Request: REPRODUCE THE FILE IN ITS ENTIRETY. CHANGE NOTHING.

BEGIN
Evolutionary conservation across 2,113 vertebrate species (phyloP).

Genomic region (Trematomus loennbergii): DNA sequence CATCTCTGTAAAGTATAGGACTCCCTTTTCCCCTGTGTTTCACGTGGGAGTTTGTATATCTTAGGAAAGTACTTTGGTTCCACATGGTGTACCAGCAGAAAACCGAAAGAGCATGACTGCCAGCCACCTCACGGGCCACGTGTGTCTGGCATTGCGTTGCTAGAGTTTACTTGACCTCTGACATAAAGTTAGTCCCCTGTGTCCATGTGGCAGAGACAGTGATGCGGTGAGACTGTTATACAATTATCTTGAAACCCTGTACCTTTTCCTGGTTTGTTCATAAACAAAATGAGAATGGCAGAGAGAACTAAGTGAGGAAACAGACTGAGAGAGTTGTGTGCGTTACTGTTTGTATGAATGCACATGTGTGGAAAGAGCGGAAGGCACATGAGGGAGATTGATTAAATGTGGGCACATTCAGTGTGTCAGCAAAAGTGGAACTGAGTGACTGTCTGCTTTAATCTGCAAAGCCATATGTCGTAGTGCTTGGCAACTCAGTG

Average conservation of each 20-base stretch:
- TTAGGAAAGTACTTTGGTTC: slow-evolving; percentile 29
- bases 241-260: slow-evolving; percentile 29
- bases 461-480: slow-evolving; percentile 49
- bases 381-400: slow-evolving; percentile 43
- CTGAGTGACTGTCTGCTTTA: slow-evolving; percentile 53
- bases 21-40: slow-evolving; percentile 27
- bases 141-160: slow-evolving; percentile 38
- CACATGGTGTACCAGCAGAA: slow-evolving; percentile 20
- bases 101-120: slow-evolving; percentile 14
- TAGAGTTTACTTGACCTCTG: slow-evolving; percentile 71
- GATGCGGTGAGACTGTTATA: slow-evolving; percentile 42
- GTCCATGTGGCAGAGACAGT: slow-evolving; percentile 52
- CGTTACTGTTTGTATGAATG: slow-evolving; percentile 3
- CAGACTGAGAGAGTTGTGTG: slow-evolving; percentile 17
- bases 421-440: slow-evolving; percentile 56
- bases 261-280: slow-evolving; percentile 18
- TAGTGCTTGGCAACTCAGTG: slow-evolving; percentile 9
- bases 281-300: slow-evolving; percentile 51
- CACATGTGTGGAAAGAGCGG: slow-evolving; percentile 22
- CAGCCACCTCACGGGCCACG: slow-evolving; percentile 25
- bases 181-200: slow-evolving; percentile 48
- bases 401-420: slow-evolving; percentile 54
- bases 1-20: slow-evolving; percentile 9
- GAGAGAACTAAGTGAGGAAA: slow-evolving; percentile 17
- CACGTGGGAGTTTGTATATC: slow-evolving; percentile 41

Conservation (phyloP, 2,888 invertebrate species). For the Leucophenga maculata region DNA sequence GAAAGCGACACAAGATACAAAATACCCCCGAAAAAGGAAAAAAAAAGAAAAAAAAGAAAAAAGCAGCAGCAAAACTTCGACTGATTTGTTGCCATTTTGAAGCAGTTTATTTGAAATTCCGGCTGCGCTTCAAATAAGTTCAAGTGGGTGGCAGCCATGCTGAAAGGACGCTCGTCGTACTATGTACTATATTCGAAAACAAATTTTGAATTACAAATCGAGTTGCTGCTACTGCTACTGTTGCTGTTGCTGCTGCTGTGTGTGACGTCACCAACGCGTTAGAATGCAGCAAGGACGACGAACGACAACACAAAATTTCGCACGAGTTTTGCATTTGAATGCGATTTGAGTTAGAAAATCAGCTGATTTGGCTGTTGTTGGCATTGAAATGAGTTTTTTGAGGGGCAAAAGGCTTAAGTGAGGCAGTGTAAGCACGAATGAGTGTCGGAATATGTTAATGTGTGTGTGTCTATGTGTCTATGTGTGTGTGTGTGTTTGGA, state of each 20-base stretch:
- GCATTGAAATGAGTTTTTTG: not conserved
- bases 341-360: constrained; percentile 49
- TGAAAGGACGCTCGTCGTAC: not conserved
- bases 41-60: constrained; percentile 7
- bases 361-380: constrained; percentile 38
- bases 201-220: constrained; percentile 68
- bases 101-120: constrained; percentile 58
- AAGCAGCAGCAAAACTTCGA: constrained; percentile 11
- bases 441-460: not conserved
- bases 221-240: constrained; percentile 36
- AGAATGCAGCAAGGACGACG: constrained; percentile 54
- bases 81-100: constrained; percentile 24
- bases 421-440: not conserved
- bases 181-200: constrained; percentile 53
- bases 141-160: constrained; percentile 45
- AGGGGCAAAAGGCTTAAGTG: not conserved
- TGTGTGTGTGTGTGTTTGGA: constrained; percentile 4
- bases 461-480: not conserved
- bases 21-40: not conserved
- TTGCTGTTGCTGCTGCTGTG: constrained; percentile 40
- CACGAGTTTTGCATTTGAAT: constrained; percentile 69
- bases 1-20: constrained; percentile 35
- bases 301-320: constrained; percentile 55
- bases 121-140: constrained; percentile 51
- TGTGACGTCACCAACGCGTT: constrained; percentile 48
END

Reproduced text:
Evolutionary conservation across 2,113 vertebrate species (phyloP).

Genomic region (Trematomus loennbergii): DNA sequence CATCTCTGTAAAGTATAGGACTCCCTTTTCCCCTGTGTTTCACGTGGGAGTTTGTATATCTTAGGAAAGTACTTTGGTTCCACATGGTGTACCAGCAGAAAACCGAAAGAGCATGACTGCCAGCCACCTCACGGGCCACGTGTGTCTGGCATTGCGTTGCTAGAGTTTACTTGACCTCTGACATAAAGTTAGTCCCCTGTGTCCATGTGGCAGAGACAGTGATGCGGTGAGACTGTTATACAATTATCTTGAAACCCTGTACCTTTTCCTGGTTTGTTCATAAACAAAATGAGAATGGCAGAGAGAACTAAGTGAGGAAACAGACTGAGAGAGTTGTGTGCGTTACTGTTTGTATGAATGCACATGTGTGGAAAGAGCGGAAGGCACATGAGGGAGATTGATTAAATGTGGGCACATTCAGTGTGTCAGCAAAAGTGGAACTGAGTGACTGTCTGCTTTAATCTGCAAAGCCATATGTCGTAGTGCTTGGCAACTCAGTG

Average conservation of each 20-base stretch:
- TTAGGAAAGTACTTTGGTTC: slow-evolving; percentile 29
- bases 241-260: slow-evolving; percentile 29
- bases 461-480: slow-evolving; percentile 49
- bases 381-400: slow-evolving; percentile 43
- CTGAGTGACTGTCTGCTTTA: slow-evolving; percentile 53
- bases 21-40: slow-evolving; percentile 27
- bases 141-160: slow-evolving; percentile 38
- CACATGGTGTACCAGCAGAA: slow-evolving; percentile 20
- bases 101-120: slow-evolving; percentile 14
- TAGAGTTTACTTGACCTCTG: slow-evolving; percentile 71
- GATGCGGTGAGACTGTTATA: slow-evolving; percentile 42
- GTCCATGTGGCAGAGACAGT: slow-evolving; percentile 52
- CGTTACTGTTTGTATGAATG: slow-evolving; percentile 3
- CAGACTGAGAGAGTTGTGTG: slow-evolving; percentile 17
- bases 421-440: slow-evolving; percentile 56
- bases 261-280: slow-evolving; percentile 18
- TAGTGCTTGGCAACTCAGTG: slow-evolving; percentile 9
- bases 281-300: slow-evolving; percentile 51
- CACATGTGTGGAAAGAGCGG: slow-evolving; percentile 22
- CAGCCACCTCACGGGCCACG: slow-evolving; percentile 25
- bases 181-200: slow-evolving; percentile 48
- bases 401-420: slow-evolving; percentile 54
- bases 1-20: slow-evolving; percentile 9
- GAGAGAACTAAGTGAGGAAA: slow-evolving; percentile 17
- CACGTGGGAGTTTGTATATC: slow-evolving; percentile 41

Conservation (phyloP, 2,888 invertebrate species). For the Leucophenga maculata region DNA sequence GAAAGCGACACAAGATACAAAATACCCCCGAAAAAGGAAAAAAAAAGAAAAAAAAGAAAAAAGCAGCAGCAAAACTTCGACTGATTTGTTGCCATTTTGAAGCAGTTTATTTGAAATTCCGGCTGCGCTTCAAATAAGTTCAAGTGGGTGGCAGCCATGCTGAAAGGACGCTCGTCGTACTATGTACTATATTCGAAAACAAATTTTGAATTACAAATCGAGTTGCTGCTACTGCTACTGTTGCTGTTGCTGCTGCTGTGTGTGACGTCACCAACGCGTTAGAATGCAGCAAGGACGACGAACGACAACACAAAATTTCGCACGAGTTTTGCATTTGAATGCGATTTGAGTTAGAAAATCAGCTGATTTGGCTGTTGTTGGCATTGAAATGAGTTTTTTGAGGGGCAAAAGGCTTAAGTGAGGCAGTGTAAGCACGAATGAGTGTCGGAATATGTTAATGTGTGTGTGTCTATGTGTCTATGTGTGTGTGTGTGTTTGGA, state of each 20-base stretch:
- GCATTGAAATGAGTTTTTTG: not conserved
- bases 341-360: constrained; percentile 49
- TGAAAGGACGCTCGTCGTAC: not conserved
- bases 41-60: constrained; percentile 7
- bases 361-380: constrained; percentile 38
- bases 201-220: constrained; percentile 68
- bases 101-120: constrained; percentile 58
- AAGCAGCAGCAAAACTTCGA: constrained; percentile 11
- bases 441-460: not conserved
- bases 221-240: constrained; percentile 36
- AGAATGCAGCAAGGACGACG: constrained; percentile 54
- bases 81-100: constrained; percentile 24
- bases 421-440: not conserved
- bases 181-200: constrained; percentile 53
- bases 141-160: constrained; percentile 45
- AGGGGCAAAAGGCTTAAGTG: not conserved
- TGTGTGTGTGTGTGTTTGGA: constrained; percentile 4
- bases 461-480: not conserved
- bases 21-40: not conserved
- TTGCTGTTGCTGCTGCTGTG: constrained; percentile 40
- CACGAGTTTTGCATTTGAAT: constrained; percentile 69
- bases 1-20: constrained; percentile 35
- bases 301-320: constrained; percentile 55
- bases 121-140: constrained; percentile 51
- TGTGACGTCACCAACGCGTT: constrained; percentile 48